But the US military is not trained or organized for counterinsurgency.  Their focus is conventional warfare.  And Rummy wants to keep it that way.  The misfit can be seen in the urban battles that are reported.  When two conventional armies are clashing and an Army unit takes fire from an enemy unit, it's pretty safe to assume that if the Army blasts back with artillery or air support drops a 500-lb. bomb on the enemy position, mostly enemy combatants have been killed and wounded.

But in an urban setting, if an American patrol takes fire from an apartment building, and they respond by having tanks pummel the building, there's a good chance that a lot of civilian noncombatants will be hurt.  And if the enemy position is a residential home in a town or village where "terrorists" are presumed to be hiding and it's taken out with a 500-lb. bomb, it's likely that someone other than active combatants will be hurt or killed.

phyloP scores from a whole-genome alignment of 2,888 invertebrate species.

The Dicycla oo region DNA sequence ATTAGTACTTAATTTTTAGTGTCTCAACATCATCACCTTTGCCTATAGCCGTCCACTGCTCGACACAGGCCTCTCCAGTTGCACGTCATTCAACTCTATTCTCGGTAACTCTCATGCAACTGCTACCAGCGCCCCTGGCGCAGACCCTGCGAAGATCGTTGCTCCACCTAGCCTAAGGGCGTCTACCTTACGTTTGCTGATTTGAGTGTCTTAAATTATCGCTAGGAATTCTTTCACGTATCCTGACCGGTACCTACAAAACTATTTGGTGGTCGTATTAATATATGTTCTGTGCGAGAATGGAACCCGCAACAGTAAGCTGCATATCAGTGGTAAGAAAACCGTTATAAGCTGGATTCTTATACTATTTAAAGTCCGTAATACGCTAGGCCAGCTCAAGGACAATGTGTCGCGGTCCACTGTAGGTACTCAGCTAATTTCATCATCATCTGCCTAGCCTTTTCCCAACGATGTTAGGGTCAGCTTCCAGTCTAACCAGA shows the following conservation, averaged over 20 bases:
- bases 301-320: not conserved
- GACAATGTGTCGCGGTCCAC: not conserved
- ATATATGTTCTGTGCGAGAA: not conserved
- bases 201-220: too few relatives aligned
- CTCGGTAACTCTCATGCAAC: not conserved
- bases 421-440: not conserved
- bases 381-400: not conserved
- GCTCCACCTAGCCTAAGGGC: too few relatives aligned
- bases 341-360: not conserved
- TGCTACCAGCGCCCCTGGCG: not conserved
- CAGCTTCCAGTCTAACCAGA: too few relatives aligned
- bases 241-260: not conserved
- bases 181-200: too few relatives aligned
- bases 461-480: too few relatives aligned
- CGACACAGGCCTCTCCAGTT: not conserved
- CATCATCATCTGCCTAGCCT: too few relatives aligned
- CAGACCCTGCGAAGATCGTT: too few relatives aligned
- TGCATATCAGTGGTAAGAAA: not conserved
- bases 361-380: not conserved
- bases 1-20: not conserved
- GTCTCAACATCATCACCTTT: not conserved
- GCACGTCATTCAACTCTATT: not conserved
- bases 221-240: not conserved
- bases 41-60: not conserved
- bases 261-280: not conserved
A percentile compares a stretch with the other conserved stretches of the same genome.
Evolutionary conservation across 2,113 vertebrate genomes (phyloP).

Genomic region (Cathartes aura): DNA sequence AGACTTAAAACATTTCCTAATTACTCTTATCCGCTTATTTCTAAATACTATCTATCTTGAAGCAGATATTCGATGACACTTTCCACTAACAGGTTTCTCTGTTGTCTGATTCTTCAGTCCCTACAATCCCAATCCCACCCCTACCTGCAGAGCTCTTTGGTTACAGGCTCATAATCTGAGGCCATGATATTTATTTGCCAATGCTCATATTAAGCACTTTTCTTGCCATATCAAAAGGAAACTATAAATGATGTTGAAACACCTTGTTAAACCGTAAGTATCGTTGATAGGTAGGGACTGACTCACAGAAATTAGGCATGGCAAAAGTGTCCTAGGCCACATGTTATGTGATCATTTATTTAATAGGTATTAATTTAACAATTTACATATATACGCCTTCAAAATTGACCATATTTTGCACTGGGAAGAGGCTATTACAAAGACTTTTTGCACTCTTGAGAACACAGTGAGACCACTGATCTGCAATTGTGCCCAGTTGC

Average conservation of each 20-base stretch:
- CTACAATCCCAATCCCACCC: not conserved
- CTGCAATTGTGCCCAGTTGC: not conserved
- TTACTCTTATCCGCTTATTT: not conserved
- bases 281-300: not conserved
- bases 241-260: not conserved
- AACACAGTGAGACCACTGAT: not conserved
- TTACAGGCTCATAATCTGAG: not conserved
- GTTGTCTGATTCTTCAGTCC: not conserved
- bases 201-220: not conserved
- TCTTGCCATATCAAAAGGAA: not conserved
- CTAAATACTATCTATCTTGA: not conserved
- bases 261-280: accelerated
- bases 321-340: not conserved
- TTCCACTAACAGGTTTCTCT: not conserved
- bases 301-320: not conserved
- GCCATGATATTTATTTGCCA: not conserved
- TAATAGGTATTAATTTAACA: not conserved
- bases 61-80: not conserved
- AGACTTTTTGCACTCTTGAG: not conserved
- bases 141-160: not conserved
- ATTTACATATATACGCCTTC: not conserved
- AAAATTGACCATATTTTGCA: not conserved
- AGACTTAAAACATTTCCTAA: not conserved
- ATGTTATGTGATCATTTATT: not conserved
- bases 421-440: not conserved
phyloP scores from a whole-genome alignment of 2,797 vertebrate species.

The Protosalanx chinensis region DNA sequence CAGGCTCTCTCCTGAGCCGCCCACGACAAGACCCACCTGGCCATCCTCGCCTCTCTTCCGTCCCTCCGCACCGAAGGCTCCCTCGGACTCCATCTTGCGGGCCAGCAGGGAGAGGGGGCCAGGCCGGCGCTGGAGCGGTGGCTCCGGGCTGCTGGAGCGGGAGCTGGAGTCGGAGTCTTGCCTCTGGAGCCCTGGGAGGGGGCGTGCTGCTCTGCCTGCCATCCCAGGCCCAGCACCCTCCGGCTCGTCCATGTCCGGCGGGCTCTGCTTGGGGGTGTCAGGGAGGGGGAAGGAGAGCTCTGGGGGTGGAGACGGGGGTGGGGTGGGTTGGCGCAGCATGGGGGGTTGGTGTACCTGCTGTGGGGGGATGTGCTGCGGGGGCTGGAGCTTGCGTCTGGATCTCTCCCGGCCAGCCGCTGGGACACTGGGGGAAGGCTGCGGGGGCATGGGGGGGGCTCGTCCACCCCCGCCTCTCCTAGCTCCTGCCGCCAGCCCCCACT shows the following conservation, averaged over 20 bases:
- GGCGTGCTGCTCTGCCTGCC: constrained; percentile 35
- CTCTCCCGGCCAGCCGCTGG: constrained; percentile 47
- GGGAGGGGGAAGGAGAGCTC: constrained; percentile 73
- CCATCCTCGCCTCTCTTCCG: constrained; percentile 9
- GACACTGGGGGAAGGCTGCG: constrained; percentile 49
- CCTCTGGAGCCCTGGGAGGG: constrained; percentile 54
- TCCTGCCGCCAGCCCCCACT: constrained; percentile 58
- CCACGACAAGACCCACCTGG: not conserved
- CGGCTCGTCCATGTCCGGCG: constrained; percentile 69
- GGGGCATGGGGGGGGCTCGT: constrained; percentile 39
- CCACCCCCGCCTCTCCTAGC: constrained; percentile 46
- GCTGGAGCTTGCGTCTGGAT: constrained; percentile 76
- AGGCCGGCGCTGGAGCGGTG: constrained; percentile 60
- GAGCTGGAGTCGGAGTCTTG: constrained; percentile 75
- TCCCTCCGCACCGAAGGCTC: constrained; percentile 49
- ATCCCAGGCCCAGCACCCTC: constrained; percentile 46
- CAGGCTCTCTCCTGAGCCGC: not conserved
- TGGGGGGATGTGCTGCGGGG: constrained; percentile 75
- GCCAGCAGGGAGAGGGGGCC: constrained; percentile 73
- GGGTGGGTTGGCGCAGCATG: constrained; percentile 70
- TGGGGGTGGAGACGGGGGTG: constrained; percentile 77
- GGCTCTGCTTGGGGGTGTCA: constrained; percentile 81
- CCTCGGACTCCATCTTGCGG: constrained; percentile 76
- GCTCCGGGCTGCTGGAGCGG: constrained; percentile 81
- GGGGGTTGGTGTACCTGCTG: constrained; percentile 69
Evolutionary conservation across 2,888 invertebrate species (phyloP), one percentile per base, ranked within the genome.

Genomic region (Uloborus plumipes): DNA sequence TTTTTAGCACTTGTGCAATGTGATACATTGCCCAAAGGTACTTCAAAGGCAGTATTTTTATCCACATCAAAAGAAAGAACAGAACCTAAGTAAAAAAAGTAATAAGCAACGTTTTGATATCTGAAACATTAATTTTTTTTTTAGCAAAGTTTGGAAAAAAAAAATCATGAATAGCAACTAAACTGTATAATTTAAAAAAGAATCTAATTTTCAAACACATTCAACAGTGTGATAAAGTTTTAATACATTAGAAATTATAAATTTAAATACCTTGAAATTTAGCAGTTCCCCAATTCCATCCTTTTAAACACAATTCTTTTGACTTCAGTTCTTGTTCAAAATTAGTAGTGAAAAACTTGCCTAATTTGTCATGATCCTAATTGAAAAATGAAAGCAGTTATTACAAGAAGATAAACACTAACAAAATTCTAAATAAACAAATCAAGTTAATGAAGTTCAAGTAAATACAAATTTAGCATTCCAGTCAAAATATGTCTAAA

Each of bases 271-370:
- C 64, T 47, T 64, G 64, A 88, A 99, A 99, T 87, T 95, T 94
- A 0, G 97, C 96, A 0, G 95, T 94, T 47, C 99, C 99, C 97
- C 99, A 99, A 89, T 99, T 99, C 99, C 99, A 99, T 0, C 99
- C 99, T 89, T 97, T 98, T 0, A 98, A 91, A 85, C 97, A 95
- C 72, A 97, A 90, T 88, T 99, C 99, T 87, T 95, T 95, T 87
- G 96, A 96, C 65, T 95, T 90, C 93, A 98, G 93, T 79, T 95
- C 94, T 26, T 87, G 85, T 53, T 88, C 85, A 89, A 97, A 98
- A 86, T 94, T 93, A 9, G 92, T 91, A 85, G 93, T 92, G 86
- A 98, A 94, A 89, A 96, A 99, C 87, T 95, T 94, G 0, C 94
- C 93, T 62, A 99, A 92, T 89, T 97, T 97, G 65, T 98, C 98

If the US had triple the number of troops on the ground, and the Iraqi government had fully staffed army, paramilitary and police functions, and the intelligence was reasonably good as a rule, then a counterinsurgency effort by joint American-Iraqi efforts would be far more feasible.  Long, bloody and brutalizing, but feasible.

Juan Cole points to the repositioning of US troops to reduce hostile encounters (Rubaie: US will Withdraw Completely from Some Areas: Muqtada offers National Pact Informed Content blog 11/27/05) :

It is little noted in the US press that US troops have already withdrawn from the cities of Najaf and Karbala [both important holy cities in Shi'a Islam]. American forces are also withdrawing from military bases in favor of Iraqis. The somewhat ill-fated US hand-over of Saddam's palace complex in Tikrit to the Iraqi government last week was part of this series of withdrawals (the ceremony took mortar fire).